Saturday, 30 March 2013 16:25

Nevada Wildlife Director Resigns

Reprinted from the Las Vegas Sun -

By:  Sandra Chereb

The director of the Nevada Department of Wildlife resigned abruptly Wednesday at the request of Gov. Brian Sandoval following months of pressure from representatives in rural Nevada over deer management and agency efforts to stave off federal protection for sage grouse.

In an email letter to staff obtained by the Associated Press, Ken Mayer said the decision to take the agency in another direction is the governor's prerogative.

His resignation is effective Feb. 12.

"We all reach times in our careers where change in inevitable," Mayer wrote. "That time came for me this week when Gov. Sandoval's office asked me to resign as the director of the Nevada Department of Wildlife."

Mary-Sarah Kinner, in a statement to the AP, said, "The governor thanks Ken Mayer for his service to Nevada and wishes him well."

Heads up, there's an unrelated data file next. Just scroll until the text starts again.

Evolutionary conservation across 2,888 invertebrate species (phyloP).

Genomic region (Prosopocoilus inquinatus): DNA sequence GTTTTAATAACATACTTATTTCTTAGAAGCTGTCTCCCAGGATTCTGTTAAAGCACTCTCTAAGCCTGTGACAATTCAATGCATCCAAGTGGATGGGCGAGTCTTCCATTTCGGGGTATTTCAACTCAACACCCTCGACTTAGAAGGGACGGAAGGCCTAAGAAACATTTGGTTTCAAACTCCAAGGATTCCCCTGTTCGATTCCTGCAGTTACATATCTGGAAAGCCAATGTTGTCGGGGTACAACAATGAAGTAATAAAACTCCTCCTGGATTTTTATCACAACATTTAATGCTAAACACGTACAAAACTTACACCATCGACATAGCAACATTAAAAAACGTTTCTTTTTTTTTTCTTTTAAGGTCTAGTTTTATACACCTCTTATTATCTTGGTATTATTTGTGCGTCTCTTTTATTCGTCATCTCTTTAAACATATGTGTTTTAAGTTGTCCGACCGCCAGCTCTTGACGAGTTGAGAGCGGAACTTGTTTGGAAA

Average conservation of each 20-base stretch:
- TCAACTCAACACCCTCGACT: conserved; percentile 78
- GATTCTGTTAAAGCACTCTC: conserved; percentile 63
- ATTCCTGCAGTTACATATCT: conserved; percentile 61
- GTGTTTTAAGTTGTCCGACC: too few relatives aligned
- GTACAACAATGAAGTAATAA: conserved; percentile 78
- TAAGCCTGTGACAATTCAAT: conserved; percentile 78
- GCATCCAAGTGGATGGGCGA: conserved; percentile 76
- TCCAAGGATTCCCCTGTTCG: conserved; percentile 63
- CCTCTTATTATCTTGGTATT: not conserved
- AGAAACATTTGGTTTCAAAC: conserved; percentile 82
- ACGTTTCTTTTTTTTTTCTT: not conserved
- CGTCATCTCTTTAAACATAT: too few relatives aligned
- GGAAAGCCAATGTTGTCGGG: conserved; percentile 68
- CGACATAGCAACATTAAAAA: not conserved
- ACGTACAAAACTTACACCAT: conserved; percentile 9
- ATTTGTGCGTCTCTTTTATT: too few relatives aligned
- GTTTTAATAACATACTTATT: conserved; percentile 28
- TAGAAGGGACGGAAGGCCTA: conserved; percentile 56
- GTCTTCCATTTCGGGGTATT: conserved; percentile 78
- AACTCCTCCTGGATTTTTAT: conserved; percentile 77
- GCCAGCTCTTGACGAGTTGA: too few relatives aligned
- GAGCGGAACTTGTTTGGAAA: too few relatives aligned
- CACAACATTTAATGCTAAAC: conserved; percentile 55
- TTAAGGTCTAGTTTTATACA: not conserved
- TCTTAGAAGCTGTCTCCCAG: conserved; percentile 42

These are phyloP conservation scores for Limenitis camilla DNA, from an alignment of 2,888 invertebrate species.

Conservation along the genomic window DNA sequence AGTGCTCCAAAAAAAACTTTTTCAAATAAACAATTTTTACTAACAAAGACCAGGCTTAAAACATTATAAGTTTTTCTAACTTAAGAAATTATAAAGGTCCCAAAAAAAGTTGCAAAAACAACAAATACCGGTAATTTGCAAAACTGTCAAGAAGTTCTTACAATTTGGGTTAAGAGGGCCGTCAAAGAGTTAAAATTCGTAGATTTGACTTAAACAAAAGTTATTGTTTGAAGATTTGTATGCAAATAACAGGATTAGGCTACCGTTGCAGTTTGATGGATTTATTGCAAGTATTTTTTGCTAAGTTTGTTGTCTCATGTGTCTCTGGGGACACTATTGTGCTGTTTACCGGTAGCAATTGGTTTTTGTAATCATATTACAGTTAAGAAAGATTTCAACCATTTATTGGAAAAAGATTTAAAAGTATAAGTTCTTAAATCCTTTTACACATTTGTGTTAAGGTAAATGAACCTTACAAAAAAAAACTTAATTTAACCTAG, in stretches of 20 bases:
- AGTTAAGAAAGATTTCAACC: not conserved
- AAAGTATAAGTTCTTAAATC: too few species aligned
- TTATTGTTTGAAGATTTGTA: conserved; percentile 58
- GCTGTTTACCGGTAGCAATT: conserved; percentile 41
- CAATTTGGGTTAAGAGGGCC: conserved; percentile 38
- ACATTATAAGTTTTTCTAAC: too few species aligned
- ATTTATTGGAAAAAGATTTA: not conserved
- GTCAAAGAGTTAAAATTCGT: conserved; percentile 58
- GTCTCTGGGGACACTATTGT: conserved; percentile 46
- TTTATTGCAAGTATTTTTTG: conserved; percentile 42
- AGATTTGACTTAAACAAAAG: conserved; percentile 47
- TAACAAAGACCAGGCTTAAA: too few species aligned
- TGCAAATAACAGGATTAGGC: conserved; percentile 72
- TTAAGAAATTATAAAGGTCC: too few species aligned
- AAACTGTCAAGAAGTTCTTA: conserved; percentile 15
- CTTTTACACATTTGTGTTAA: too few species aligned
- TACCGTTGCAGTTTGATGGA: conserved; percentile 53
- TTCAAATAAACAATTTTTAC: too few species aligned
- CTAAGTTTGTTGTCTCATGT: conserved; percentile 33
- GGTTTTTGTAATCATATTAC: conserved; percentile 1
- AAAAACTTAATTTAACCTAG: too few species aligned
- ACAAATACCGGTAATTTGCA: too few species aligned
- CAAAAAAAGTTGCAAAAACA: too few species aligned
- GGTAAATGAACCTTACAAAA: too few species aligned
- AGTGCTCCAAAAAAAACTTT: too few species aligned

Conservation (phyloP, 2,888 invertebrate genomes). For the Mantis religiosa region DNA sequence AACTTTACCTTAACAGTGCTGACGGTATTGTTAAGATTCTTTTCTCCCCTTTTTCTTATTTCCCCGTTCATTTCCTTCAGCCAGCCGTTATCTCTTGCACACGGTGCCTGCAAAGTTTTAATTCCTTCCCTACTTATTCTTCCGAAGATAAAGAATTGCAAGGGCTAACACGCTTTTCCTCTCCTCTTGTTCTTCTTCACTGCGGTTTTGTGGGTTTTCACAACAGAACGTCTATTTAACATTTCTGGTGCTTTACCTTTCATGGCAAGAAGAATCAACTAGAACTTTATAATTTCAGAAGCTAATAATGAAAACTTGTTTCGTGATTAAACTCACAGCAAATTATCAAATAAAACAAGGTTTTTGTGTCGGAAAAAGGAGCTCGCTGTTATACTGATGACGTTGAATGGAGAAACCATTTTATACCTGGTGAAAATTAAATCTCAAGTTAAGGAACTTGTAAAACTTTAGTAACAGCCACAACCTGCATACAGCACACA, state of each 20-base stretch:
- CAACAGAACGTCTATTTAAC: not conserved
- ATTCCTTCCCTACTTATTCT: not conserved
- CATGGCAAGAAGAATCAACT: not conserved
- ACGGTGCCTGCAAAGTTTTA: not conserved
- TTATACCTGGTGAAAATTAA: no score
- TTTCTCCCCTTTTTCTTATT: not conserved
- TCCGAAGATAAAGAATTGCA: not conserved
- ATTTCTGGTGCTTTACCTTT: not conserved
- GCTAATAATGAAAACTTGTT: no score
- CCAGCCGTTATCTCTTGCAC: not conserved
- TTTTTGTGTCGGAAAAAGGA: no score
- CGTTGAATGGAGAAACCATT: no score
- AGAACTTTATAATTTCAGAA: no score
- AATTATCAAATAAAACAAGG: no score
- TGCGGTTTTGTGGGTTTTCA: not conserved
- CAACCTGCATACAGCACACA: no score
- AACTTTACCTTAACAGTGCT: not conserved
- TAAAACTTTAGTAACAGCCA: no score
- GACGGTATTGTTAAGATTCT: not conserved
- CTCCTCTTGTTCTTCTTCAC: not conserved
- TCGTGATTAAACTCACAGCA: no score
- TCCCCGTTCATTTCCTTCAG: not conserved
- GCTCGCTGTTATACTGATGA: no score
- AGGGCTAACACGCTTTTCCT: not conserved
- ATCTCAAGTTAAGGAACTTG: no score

She said Sandoval anticipates "naming a successor in the near future."

Former Nevada Assemblyman John Carpenter, an Elko Republican, said he and others lobbied the governor for Mayer's ouster.

"I've had problems with Ken Mayer for a long time," Carpenter told the AP in a telephone interview. "I've been talking and corresponding with the governor for a long time about this."

Mayer's departure comes two years after his reinstatement to job after he was fired by former Gov. Jim Gibbons in November 2010 as Gibbons was leaving office.

Mayer, a wildlife biologist with more than 20 years' experience in Nevada and California, then went to work briefly for the Legislative Counsel Bureau and was rehired by Sandoval after he moved into the governor's office in 2011.